Wednesday, November 25, 2015

Jobless Claims Fall to Near 42 Year Low!

Initial claims for state unemployment benefits declined 12,000 to a seasonally adjusted 260,000 for the week ended Nov. 21, reports the Labor Department. The claims number matches the lowest level since 1973.

It really is absurd to believe we are not in a boom phase of a Fed created boom-bust cycle.



  1. Real unemployment this low should be accompanied by salary increases as the demand for labor rises and there aren't enough jobless people to satisfy it. So far that apparently hasn't happened outside of isolated areas. When that happens I'll believe there is a wide spread boom rather than one isolated to the proximity of the fed money tap.

  2. So now we're supposed to believe the government statistics?

  3. These stats are manipulated ("adjusted") with definitions continuously redefined to ensure slow steady upward improvement in results. Looking behind the numbers shows the quality of jobs created is spiraling downward skewing toward the minimum-wage zone with paltry productivity. 2 jobs producing $10K/year in value is not more employment than 1 job producing $50K/year in value. And hours in the work week are progressively shrinking. 2 jobs at 20 hours a week is not more employment than 1 job at 50 hours a week. And overall labor force participation as a percentage of population is declining. RW claims this is a boom?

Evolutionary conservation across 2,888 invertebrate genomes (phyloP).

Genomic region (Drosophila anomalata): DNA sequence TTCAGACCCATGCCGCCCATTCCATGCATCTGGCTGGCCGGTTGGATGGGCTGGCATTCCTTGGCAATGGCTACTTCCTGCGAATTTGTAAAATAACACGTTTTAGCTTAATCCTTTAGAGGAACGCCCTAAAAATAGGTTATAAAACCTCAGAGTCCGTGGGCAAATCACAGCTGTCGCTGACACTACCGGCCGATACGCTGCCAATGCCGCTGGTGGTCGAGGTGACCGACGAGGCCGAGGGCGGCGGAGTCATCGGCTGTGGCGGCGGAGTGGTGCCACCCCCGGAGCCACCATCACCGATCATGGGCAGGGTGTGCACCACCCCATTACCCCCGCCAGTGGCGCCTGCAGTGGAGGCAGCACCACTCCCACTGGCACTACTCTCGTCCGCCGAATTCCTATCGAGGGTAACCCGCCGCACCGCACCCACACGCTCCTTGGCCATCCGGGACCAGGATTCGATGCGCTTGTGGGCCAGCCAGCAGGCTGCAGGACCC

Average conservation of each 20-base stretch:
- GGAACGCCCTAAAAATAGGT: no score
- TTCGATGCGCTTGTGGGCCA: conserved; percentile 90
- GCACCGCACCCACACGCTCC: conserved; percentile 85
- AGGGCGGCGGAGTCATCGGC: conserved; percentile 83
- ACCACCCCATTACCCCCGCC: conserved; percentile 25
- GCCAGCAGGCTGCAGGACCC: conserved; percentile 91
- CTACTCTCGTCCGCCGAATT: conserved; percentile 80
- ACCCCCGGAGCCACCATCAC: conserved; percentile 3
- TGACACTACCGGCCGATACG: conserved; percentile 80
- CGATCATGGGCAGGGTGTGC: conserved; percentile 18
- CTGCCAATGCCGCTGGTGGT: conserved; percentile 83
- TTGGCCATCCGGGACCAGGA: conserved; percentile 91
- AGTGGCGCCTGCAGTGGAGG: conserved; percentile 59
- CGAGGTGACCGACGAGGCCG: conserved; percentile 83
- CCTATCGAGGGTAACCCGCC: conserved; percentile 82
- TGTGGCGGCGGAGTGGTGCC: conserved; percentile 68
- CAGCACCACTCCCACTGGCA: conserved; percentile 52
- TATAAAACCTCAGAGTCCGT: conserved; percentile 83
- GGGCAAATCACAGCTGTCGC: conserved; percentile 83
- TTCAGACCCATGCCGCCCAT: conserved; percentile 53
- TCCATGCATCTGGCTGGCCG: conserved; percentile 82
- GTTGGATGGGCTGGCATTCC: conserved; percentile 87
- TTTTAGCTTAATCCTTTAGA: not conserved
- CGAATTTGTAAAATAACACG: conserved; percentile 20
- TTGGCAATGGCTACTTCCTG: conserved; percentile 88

That’s like tallying the “number of beers” the population is drinking to demonstrate a constant numerical increase. But omitting the fact that the beers being consumed are 6oz beers instead of 12oz beers. Containing 3.2% ABV instead of 5.0% ABV. And the percentage of the population drinking at all is falling. By any meaningful standard of measure, beer consumption is declining, despite a numerical “boom.”

    Printed money is going predominantly into assets and non-productive financial pyramid schemes, not hiring. The 0.01% who are first receivers stand to obtain more return for their newly printed dollars just bidding up assets between each other. Relieving other first receivers of their printed money is far more lucrative that trying to sell goods to consumers who have no printed money and just can’t cough up very much. Amway participants don’t make the most money by actually selling LOC.

    Thus there is strong employment only in the “arms manufacturers” of the financial valuation manipulation war: Silicon Valley startups and Fortune 500 executives. These employees create the “chips,” the legal shares and the associated “growth stories,” the valuation pretexts relevant to the 0.01% for their schemes they use against each other. The customers here are not the consuming public, but the first receivers themselves who can afford to pay whatever it takes to end up on top of the Ponzi scheme by holding the chips that are most attractive to other first receivers. So yeah, there is an employment boom, at Silicon Valley startups with billion dollar valuations and no revenues.

    However at the majority of businesses where hiring needs to be funded by actual consumer purchases rather than investments by the first receivers, employment is stagnant or declining. There’s your “boom” for ya.